When cooking New York Strip Steaks, it can be a challenge to cook the meat tender enough to melt in one’s mouth.
Whilst New York strip does have a nice chunk of fat that is typically lining the cut of meat, there is not a plethora of marbling throughout the meat. What this means is that New York strip is a learner cut of meat – not too much fat is actually present in the cut of meat. Translation: per 3 oz of meat (trimmed of all fat) – there exists 155 calories, 5g fat and 25g protein. From a health point of view? Brilliant. From a culinary point of view? Tricksy.
Whenever New York strip is on the menu for my classes at Sur La Table, I usually will sear the meat, then “finish it off” by roasting in the oven. Sauces that have a touch of citrus incorporated (lemon/orange juice) will aid in breaking down the proteins, making the meat more tender and less chewy. From a time constraint, this is one technique to help make the meat more palatable. (Sous vide also helps to tenderize the meat if there is a race against time).
Without time constraints, red meat possess two best friends: low and slow cooking temperatures. I will often sear the meat (about 2 minutes on each side – depending on the thickness of the cut of meat) – then deglaze the pan with wine and actually pour either chicken, beef or vegetable stock into the pan in order to tenderize the meat.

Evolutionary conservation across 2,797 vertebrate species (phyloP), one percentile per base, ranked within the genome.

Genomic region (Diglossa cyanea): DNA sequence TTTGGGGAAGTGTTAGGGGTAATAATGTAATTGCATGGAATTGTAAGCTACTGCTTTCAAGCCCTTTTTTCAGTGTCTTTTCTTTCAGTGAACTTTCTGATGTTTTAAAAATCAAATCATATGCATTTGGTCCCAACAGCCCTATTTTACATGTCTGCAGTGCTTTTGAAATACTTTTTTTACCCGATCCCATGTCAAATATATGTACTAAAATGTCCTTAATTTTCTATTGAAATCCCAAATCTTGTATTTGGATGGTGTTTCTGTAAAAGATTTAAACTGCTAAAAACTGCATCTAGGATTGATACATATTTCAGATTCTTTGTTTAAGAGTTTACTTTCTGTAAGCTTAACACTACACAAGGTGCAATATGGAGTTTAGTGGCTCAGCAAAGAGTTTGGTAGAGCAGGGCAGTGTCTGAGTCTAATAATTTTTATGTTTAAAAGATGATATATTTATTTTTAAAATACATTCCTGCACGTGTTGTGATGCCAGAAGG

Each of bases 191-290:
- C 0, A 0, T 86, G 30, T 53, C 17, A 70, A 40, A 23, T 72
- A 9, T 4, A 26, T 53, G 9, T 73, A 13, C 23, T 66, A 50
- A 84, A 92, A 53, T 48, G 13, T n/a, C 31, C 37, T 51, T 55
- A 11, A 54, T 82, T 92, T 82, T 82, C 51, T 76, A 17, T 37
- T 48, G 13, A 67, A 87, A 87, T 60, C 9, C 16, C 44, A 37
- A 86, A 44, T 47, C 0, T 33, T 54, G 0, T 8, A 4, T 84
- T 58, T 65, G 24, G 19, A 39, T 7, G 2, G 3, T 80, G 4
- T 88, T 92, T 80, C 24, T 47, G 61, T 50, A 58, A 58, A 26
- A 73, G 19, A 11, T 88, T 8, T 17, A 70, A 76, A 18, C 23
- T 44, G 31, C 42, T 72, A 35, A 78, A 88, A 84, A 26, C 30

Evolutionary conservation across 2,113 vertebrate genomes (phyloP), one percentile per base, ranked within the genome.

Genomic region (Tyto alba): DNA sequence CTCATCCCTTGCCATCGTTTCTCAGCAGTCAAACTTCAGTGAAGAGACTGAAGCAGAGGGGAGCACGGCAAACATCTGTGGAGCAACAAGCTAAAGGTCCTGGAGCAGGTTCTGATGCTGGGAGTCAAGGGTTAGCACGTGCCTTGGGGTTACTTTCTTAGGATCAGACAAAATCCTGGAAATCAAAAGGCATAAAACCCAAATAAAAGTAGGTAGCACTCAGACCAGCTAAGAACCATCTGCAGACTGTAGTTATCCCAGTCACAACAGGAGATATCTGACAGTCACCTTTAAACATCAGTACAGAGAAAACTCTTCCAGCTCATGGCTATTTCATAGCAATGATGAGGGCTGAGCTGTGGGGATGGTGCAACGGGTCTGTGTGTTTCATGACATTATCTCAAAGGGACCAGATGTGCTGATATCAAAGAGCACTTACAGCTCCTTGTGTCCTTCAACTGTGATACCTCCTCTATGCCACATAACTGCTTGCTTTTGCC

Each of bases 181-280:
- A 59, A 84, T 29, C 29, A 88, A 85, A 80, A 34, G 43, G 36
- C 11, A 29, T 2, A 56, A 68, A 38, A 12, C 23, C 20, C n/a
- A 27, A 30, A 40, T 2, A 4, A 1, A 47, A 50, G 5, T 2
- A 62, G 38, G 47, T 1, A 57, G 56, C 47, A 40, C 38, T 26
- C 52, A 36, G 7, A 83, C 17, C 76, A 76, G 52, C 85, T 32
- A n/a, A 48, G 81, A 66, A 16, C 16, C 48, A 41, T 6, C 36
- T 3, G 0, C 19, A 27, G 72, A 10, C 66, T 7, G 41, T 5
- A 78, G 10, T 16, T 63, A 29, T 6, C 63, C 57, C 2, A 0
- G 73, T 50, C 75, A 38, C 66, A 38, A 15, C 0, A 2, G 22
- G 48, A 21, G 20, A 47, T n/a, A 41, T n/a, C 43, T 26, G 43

Why this entire process as opposed to simply placing the meat in a slow-cooker? Absolutely, that is most certainly an option. However, in order to impart the most flavor into the meat (and accompanying sauce), I will actually sear the meat (in order to have an initial “crisp” of flavors). Deglaze with wine in order to allow the brownings to be “set free” from the bottom of the pan (from the initial sear) – then pour stock in the pan to cover up to ½ the height of the cut of meat. Bring up to a boil, then allow to simmer with the lid on for hours. Believe me, cooking meat in this manner – although it takes time – is well worth the effort.
Melt in your mouth, I kid you not.
To accompany red meat, fruits are often brilliant. I also love pearl onions, although they also take time to cook. Ergo, make it easy on yourself and either sauté the pearl onions in order to caramelize them, or simply throw them into the pot with the meat – they will cook for hours and absorb the aroma and flavors of the protein (as well as release their own sweet astringency). Cook until the stock has reduced to a thick sauce… season with fresh herbs (love rosemary), as well as a touch of cayenne pepper. In order to add another dimension, add a touch of dark chocolate to melt into the sauce. Roasted figs are the perfect finalization.
A composition of flavors to create confidence in the kitchen.
“The only real stumbling block is fear of failure. In cooking, you’ve got to have a ‘what-the-hell’ attitude.” –Julia Child
Love y’all ♥